2009 Stanley Cup playoffs

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Logo for 2009 Stanley Cup playoffs

The 2009 Stanley Cup playoffs of the National Hockey League began on April 15, 2009, after the 2008–09 regular season. The sixteen teams that qualified, eight from each conference (the winner of each of the three divisions plus the five teams with highest point totals from the teams remaining), play a best-of-seven series for the conference quarterfinals, semifinals and championships, and then the conference champions will play a best-of-seven series for the Stanley Cup. The Columbus Blue Jackets made their first appearance in the playoffs in their nine-year history. Previously they had been the only franchise to have not made the playoffs. Also, home teams set a record by going 13-2 in the openers of all the series combined. There were no playoff games played in the Province of Ontario as this was the first time that the modern Ottawa Senators and the Toronto Maple Leafs both missed the playoffs in the same year.

The Finals ended on June 12, 2009, with the Pittsburgh Penguins defeating the Detroit Red Wings four games to three to win the championship. They became just the second team, after the 1971 Montreal Canadiens, to win the championship after losing the first two games of the series on the road.[1]

Playoff seeds[edit]

After the regular season, the standard of 16 teams qualified for the playoffs. The San Jose Sharks were the Western Conference regular season champions and the Presidents' Trophy winners with the best record at 117 points. The Boston Bruins earned the first seed in the Eastern Conference with 116 points.

Eastern Conference[edit]

  1. Boston BruinsNortheast Division champions and Eastern Conference regular season champions, 116 points
  2. Washington CapitalsSoutheast Division champions, 108 points
  3. New Jersey DevilsAtlantic Division champions, 106 points
  4. Pittsburgh Penguins – 99 points*
  5. Philadelphia Flyers – 99 points
  6. Carolina Hurricanes – 97 points
  7. New York Rangers – 95 points
  8. Montreal Canadiens – 93 points*

*Pittsburgh ended the regular season with one more win than Philadelphia

*Montreal finished with exactly the same record as the Florida Panthers (including number of wins), but earned more points (the Canadiens with six, the Panthers with three) in the four game season series between them, to earn the 8th spot.

Western Conference[edit]

  1. San Jose SharksPacific Division champions, Western Conference regular season champions and President's Trophy winners, 117 points
  2. Detroit Red WingsCentral Division champions, 112 points
  3. Vancouver CanucksNorthwest Division champions, 100 points
  4. Chicago Blackhawks – 104 points
  5. Calgary Flames – 98 points
  6. St. Louis Blues – 92 points
  7. Columbus Blue Jackets – 92 points
  8. Anaheim Ducks – 91 points

Playoff bracket[edit]

  Conference Quarterfinals Conference Semifinals Conference Finals Stanley Cup Finals
                                     
1  Boston 4     1  Boston 3  
8  Montreal 0     6  Carolina 4  


2  Washington 4 Eastern Conference
7  NY Rangers 3  
    6  Carolina 0  
  4  Pittsburgh 4  
3  New Jersey 3  
6  Carolina 4  
4  Pittsburgh 4   2  Washington 3
5  Philadelphia 2     4  Pittsburgh 4  


  E4  Pittsburgh 4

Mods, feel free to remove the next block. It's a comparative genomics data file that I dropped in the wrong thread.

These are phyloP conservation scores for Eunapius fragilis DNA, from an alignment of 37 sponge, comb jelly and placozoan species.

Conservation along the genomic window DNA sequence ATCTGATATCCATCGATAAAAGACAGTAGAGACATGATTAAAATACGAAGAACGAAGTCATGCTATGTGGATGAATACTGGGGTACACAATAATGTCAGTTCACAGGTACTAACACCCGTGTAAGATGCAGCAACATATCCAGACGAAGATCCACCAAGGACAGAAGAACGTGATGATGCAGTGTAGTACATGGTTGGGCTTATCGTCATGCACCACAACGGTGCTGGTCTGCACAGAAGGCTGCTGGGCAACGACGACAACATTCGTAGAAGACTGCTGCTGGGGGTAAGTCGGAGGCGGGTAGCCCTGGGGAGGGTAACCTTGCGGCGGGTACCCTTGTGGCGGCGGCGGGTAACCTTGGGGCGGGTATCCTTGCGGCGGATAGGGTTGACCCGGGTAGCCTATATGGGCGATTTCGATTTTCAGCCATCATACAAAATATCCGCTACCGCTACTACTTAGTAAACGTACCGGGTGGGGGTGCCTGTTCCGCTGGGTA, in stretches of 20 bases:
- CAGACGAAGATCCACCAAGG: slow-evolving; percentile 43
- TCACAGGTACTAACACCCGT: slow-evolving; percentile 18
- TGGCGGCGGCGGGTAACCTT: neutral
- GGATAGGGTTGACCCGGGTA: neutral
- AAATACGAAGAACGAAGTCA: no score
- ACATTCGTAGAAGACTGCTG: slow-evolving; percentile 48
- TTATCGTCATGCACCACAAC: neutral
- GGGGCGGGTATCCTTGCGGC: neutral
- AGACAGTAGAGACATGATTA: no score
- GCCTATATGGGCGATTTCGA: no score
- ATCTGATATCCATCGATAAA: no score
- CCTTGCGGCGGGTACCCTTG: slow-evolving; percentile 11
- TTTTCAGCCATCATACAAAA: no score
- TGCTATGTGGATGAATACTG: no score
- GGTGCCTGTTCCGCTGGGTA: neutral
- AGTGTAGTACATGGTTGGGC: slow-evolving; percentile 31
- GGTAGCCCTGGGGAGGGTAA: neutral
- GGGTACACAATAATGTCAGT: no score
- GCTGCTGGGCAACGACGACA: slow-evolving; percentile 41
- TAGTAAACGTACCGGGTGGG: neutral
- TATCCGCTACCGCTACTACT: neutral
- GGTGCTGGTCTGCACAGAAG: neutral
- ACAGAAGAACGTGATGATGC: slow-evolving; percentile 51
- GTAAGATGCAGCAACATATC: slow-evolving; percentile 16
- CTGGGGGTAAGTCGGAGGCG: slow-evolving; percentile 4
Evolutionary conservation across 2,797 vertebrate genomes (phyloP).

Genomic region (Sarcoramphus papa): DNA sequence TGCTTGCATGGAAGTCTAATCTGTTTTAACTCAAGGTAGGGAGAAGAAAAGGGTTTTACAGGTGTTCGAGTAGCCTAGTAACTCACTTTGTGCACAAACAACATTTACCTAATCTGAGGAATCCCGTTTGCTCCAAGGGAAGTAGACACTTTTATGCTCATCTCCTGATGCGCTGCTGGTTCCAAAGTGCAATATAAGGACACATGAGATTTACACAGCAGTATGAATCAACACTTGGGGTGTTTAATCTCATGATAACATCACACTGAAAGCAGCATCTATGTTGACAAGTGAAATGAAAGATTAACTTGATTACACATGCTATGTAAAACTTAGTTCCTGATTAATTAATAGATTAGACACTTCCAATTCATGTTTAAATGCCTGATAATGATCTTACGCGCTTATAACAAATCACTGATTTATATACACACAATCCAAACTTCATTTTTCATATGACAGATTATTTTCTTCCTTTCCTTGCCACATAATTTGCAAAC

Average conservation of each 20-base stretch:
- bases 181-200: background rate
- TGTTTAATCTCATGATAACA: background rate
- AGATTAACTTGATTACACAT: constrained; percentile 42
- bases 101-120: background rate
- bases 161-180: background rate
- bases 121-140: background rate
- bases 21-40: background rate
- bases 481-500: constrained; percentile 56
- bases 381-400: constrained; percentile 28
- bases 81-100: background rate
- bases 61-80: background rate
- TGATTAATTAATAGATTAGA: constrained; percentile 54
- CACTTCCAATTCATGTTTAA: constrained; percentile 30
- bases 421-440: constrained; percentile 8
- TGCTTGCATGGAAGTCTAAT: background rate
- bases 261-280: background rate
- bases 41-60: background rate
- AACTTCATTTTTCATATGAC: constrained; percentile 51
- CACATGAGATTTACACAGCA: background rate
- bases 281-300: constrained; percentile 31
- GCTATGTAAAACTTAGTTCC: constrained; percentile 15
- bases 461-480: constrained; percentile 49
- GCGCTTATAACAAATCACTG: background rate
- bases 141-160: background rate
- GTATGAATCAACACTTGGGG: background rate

(Pairings are re-seeded after the first round.)
  W2  Detroit 3
1  San Jose 2     2  Detroit 4
8  Anaheim 4     8  Anaheim 3  
2  Detroit 4
7  Columbus 0  
  2  Detroit 4
  4  Chicago 1  
3  Vancouver 4  
6  St. Louis 0   Western Conference
4  Chicago 4   3  Vancouver 2
5  Calgary 2     4  Chicago 4  
  • During the first three rounds home ice is determined by seeding number, not position on the bracket. In the Finals the team with the better regular season record has home ice.

In each round, the highest remaining seed in each conference is matched against the lowest remaining seed. The higher-seeded team is awarded home ice advantage, which gives them a possible maximum of four games on their home ice, with the lower-seeded team getting a possible maximum of three. In the Stanley Cup Finals, home ice is determined based on regular season points. Thus, the Detroit Red Wings had home ice advantage in the Stanley Cup Finals. Each best-of-seven series followed a 2–2–1–1–1 format. This means that the higher-seeded team had home ice for games one and two and if necessary, five and seven, while the lower-seeded team had home ice for games three, four, and if necessary, game six.

Conference Quarterfinals[edit]

Eastern Conference Quarterfinals[edit]

(1) Boston Bruins vs. (8) Montreal Canadiens[edit]

For an NHL-record 32nd time, the Bruins and Canadiens were facing each other. The Boston Bruins entered the playoffs after finishing the regular season with the best record in the Eastern Conference with 116 points. The Montreal Canadiens qualified for the postseason as the eighth seed with 93 points, winning the tiebreaker over the Florida Panthers based on the season series (six points to three).

Boston swept Montreal, four games to none, scoring at least four goals in each win. With the score tied 2–2 entering the third period of game one, Bruins captain Zdeno Chara scored a power play goal at 11:15 and Phil Kessel added an empty net score in the closing seconds to clinch the victory.[2] Boston scored three power play goals, including two from Marc Savard, en route to a 5–1 victory in game two.[3] Game three resembled game one in that both teams fought to a 2–2 tie midway through the game, but like the first contest the Bruins scored the go-ahead winning goal again. This time it was Michael Ryder at 17:21 in the second period.[4] Montreal scored in the first minute of game four off the stick of Andrei Kostitsyn, but Boston went on to dominate the rest of the game, grabbing two goals from Ryder in a 4–1 victory, to win the series.[5]


Boston won series 4–0


(2) Washington Capitals vs. (7) New York Rangers[edit]

The Washington Capitals entered the playoffs as the second seed in the Eastern Conference after winning the Southeast Division with 108 points. The New York Rangers earned the seventh seed with 95 points.